The second generation of BMW’s 3 series was introduced in late 1982. Where the predecessor E21 had only been available as two-door sedan (not counting the partial convertibles by Baur), the E30 was sold in a total of four body styles. The four-door sedan, convertible, and station wagon (Touring in BMW language) were introduced in 1983, 1985, and 1987, respectively. The design was a clear continuation of the E21’s design, and maybe a bit old-fashioned compared to the contemporary Mercedes-Benz 190. Dual headlights were now standard. Engines ranged from a 1.6l four-cylinder to a 2.3l six-cylinder.
A minor facelift was performed in 1985, a more major one in 1987. The most noticeable changes were the replacement of the chrome bumpers by plastic and new, larger rear lights. The engines were changed, too, with the top engine now being a 2.5l. In 1989, four-valve technology reached the E30 with the introduction of the 318iS.
The two- and four-door sedan versions were succeeded by the E36 in 1991. The convertible stayed in production until 1983, the Touring even until 1994.
The four-cylinder 316i and 318i provide enough power for a relatively lightweight car, but are not spectacular. The top engines (323i with 143hp and 325i with 170hp) are much more interesting in this regard. I’ve found acceleration figures of 8.3s for the sprint to 100, and a top speed of 218 km/h, for the 325i. Also interesting is the 318iS, which has less power (136hp) but is quite a bit lighter than the six-cylinders. It used to be very popular in amateur motor sports in Germany. A special case is the 325e (eta). In an effort to reduce fuel consumption, BMW introduced this low-compression 2.7l engine. Power is comparable to the 320i, but with more torque than even the 325i, drivability in street traffic is very good.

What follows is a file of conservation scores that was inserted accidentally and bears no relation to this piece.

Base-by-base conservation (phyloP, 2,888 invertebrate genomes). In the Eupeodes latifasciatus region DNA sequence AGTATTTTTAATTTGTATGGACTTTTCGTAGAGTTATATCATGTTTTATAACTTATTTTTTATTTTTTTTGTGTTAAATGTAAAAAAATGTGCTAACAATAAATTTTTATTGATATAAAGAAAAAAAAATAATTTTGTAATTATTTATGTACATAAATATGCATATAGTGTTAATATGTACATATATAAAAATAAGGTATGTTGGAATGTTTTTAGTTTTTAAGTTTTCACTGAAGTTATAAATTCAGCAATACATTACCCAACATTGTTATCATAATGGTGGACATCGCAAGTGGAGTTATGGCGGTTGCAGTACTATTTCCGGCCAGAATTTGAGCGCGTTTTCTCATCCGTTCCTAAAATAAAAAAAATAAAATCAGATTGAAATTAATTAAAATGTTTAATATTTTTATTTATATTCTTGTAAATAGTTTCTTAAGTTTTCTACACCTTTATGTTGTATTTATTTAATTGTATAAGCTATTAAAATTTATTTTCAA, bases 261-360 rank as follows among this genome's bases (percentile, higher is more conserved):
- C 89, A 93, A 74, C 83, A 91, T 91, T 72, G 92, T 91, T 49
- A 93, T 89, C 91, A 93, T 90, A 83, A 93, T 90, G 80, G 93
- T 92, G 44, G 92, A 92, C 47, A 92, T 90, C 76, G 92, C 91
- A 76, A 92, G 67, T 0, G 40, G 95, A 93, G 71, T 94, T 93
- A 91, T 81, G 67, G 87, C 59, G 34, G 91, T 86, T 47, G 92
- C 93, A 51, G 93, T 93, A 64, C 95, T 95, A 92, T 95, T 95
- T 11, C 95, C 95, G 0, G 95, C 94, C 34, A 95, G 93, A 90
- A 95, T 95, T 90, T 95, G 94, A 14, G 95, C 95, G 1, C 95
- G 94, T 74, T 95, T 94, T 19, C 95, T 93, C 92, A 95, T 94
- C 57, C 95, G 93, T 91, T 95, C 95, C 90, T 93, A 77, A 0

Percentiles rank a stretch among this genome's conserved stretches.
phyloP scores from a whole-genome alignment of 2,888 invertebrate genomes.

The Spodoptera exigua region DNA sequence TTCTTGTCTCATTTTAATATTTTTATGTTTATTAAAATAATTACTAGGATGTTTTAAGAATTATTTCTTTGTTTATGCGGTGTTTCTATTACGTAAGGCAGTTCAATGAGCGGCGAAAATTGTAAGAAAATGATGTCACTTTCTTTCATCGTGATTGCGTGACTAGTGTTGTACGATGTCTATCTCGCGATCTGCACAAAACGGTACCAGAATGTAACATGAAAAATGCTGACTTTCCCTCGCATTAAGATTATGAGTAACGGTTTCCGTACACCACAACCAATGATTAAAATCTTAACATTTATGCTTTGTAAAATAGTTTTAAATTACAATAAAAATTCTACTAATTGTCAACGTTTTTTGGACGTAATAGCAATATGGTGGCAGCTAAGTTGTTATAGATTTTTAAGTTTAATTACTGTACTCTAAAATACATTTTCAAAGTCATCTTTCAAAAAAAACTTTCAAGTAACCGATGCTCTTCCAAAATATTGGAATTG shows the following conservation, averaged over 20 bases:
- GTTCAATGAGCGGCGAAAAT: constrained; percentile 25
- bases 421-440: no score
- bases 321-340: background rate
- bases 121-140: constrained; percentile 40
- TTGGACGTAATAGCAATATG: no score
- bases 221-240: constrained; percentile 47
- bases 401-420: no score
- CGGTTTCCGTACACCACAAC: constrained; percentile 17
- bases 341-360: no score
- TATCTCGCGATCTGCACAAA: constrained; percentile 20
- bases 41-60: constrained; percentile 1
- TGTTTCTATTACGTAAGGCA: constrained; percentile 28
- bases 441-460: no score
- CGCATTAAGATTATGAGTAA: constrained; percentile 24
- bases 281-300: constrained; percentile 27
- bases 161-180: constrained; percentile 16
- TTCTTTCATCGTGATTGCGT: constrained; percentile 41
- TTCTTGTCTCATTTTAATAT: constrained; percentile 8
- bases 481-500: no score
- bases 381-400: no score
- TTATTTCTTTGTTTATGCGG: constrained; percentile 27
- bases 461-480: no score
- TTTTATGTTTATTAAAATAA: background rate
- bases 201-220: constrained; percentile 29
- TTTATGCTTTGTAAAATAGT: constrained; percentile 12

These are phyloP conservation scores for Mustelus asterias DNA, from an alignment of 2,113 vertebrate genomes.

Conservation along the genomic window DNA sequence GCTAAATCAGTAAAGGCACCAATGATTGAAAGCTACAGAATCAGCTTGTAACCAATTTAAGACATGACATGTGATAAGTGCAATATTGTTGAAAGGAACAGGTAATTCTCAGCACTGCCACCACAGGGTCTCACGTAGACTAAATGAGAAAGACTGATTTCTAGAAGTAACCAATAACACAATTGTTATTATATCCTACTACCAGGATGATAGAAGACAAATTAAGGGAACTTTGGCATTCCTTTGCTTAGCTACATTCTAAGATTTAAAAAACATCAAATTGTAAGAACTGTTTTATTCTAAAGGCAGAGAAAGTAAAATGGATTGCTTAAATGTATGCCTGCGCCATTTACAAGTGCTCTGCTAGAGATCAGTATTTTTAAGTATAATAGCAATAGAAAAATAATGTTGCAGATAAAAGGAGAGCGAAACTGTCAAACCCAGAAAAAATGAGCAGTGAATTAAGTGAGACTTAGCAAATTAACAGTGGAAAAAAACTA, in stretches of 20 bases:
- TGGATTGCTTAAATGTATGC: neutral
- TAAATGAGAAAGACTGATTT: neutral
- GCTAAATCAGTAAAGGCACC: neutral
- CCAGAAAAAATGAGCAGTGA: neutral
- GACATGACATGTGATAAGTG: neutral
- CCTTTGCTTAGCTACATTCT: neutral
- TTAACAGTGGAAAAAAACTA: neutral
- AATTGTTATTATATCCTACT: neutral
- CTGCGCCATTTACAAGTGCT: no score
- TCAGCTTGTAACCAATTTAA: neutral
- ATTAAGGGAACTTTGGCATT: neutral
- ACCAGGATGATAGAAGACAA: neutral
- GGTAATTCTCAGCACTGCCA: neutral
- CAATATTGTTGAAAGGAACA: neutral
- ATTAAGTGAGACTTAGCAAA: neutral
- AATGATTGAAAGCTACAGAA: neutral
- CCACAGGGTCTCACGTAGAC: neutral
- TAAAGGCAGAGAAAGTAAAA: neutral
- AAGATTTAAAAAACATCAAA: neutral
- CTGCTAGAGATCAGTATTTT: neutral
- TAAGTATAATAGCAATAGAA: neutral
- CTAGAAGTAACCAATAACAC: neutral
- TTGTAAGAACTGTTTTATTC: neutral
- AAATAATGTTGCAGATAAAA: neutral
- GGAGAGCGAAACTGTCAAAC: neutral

An old-school BMW with its traditional design cues (recessed grill, round headlights, simple lines), but more refined than the E21.
Lacks amenities that you would expect on a daily driver. Prices have gone up considerably in recent years. Original cars in good condition are becoming increasingly difficult to find.
Pre-facelift 320i or 323i, I really like the looks with the chrome bumpers and small tail lights. A 318iS is a worthy alternative. If you’re a convertible guy, a 325i might be your thing, but these are no longer to be had at bargain prices.